Also: The family lives in a spectacular brutalist Piero Portaluppi villa in the center of Milan that is full up with tapestries, modernist furniture, and a banister straight out of a Fassbinder film. “We imagined the house as part museum, part prison, part castle,” she says. “It’s built for the people in it to behave a certain way.” And all of this luxurious formality is part of the point: The action takes place ten years ago, in the midst of high-capitalist fantasy, scented by Diptyque candles and fueled by Ladurée macarons. “It’s very critical of our addiction to beauty,” Swinton says. “Beauty is tantalizing, that’s the point.” And so the film becomes about nature: human nature, of course, but also the freedom represented by the vegetable gardens and the butterflies and the hills above San Remo, about the happiness available in simplicity.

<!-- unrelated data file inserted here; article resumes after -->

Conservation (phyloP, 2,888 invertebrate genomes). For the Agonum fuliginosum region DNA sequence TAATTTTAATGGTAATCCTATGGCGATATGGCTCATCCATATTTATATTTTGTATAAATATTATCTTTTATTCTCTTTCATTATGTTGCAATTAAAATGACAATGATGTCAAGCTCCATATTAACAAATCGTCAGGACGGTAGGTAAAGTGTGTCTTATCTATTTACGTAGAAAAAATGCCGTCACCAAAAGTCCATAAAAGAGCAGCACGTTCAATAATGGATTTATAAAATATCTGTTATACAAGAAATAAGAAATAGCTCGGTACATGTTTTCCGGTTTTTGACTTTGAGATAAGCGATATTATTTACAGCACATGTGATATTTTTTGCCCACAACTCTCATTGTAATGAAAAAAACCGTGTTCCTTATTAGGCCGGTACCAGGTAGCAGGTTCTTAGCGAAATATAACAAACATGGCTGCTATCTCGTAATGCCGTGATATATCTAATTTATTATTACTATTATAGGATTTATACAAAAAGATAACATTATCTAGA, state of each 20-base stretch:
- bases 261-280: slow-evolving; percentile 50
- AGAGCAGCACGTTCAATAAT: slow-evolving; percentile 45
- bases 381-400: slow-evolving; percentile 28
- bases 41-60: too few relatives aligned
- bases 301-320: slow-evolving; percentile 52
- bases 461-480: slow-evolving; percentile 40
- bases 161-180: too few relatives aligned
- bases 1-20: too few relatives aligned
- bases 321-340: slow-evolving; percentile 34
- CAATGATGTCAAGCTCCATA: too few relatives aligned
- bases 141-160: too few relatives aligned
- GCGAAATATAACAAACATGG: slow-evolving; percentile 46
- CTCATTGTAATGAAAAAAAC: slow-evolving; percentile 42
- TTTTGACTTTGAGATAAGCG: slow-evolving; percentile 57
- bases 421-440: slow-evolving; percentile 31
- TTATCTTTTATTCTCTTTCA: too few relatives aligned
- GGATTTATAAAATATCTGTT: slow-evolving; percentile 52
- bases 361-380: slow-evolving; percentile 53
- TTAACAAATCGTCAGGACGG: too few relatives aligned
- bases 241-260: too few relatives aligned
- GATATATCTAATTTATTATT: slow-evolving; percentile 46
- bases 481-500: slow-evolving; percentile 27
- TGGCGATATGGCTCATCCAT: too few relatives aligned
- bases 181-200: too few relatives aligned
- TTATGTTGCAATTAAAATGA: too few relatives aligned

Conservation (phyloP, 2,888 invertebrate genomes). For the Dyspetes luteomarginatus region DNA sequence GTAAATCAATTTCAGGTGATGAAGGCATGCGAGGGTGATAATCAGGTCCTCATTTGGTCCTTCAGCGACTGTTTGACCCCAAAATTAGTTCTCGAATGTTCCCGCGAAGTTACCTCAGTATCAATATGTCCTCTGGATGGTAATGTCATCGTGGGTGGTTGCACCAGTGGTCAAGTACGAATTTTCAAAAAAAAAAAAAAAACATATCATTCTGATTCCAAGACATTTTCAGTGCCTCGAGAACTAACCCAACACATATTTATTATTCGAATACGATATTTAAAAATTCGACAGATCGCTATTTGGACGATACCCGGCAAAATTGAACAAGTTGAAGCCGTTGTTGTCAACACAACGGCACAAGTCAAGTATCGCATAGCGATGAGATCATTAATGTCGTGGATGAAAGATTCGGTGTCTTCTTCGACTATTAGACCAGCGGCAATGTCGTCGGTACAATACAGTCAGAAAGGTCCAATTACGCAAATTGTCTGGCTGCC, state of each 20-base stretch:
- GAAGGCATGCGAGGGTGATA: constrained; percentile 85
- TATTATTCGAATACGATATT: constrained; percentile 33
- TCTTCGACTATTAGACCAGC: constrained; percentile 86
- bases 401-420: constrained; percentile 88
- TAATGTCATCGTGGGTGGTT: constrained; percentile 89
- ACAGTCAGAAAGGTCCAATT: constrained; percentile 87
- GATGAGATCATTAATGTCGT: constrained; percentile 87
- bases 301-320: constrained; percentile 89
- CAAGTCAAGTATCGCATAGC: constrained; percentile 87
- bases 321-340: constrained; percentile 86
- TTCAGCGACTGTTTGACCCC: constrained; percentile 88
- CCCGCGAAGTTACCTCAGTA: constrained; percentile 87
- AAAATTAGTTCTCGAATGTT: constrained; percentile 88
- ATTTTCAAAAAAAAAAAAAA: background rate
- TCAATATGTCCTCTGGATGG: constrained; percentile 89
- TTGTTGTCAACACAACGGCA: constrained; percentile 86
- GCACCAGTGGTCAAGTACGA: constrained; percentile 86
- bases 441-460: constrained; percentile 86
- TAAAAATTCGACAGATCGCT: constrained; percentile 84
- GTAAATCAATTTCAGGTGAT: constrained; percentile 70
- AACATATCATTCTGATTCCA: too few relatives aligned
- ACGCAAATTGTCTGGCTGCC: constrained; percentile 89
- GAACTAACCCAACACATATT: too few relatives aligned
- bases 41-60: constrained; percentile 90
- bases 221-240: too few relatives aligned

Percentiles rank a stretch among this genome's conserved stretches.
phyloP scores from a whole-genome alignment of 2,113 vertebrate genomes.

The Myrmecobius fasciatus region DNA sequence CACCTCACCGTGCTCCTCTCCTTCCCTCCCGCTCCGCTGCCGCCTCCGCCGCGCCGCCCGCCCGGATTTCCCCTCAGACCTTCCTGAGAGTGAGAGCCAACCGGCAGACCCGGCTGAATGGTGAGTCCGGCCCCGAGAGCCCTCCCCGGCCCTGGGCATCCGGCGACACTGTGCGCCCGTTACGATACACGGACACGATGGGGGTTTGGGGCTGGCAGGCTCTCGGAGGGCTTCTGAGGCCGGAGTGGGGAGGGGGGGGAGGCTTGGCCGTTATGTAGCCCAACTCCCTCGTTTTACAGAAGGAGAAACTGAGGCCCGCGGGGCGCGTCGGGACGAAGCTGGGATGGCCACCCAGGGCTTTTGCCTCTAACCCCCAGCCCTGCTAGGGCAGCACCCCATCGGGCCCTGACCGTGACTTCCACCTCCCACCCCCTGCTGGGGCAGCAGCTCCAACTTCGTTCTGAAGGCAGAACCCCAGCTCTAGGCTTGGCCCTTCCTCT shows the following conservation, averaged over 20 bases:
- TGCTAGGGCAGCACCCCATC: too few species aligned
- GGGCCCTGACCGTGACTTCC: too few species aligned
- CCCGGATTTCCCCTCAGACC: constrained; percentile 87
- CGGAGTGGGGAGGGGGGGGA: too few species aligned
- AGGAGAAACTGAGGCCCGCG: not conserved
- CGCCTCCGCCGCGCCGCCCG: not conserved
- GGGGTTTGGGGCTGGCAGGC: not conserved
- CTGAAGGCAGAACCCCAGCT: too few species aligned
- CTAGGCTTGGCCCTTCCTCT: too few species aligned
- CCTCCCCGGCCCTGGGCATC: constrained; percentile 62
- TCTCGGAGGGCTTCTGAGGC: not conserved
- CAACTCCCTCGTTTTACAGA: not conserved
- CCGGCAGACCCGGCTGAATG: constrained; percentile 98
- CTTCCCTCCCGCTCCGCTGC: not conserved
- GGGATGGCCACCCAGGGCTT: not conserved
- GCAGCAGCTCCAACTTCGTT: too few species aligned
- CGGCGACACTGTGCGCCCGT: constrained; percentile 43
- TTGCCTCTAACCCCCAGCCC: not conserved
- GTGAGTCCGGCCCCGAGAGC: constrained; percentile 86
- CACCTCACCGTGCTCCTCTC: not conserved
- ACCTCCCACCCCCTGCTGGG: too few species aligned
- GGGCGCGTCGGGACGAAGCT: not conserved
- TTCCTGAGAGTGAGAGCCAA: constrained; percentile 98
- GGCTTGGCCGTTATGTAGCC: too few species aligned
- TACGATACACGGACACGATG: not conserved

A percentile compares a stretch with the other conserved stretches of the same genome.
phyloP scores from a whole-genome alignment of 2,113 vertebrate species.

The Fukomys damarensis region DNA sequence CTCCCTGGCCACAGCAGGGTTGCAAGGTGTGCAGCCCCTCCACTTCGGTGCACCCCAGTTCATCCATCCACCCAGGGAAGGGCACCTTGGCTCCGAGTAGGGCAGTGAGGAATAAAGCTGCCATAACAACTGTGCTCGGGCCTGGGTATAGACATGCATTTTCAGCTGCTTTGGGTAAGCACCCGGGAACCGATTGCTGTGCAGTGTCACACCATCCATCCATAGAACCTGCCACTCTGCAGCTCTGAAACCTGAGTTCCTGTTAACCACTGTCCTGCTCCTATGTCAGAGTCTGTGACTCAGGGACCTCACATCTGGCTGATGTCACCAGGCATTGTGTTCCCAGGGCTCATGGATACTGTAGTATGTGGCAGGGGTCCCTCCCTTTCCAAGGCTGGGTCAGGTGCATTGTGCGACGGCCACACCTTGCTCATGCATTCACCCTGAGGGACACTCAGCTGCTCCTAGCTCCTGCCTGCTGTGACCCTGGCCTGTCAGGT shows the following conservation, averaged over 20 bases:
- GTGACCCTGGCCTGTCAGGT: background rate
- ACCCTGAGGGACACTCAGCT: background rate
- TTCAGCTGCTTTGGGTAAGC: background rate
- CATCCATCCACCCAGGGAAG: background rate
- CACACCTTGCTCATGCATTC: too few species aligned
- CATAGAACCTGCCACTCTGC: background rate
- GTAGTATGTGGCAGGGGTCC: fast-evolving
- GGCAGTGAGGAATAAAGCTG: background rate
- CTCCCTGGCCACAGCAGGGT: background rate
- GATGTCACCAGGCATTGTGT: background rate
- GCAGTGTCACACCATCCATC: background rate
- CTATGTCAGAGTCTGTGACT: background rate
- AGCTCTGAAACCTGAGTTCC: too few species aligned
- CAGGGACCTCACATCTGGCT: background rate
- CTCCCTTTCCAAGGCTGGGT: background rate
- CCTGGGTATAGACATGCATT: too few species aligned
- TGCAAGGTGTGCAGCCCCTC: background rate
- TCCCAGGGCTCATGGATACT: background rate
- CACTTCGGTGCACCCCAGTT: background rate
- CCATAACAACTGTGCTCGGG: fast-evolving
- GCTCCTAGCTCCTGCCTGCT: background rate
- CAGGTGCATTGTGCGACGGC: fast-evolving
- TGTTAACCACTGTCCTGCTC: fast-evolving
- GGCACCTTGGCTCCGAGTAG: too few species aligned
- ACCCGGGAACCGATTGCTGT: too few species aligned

And simplicity is what attracts Swinton most. It’s apparent in her spartan beauty and her attraction to architectural fashion designers who make big statements with very little (and cause no end of red-carpet debate). But it is especially apparent in her acting. The actress spends a great deal of time thinking about what it means to pretend to be alone when surrounded by the satellite city of a film crew. “I am very interested in a certain aspect of performance, in the idea of trying to affect being unwatched,” she says. “It’s a constant experiment for me. I’m so allergic to seeing acting onscreen. If one has to be banal and think of a favorite filmmaker, mine is Robert Bresson, who so often looks at people who have never seen themselves onscreen and who of course made a film about a donkey, which I think is the greatest performance ever. The donkey. That’s what one should aspire to be: the donkey.”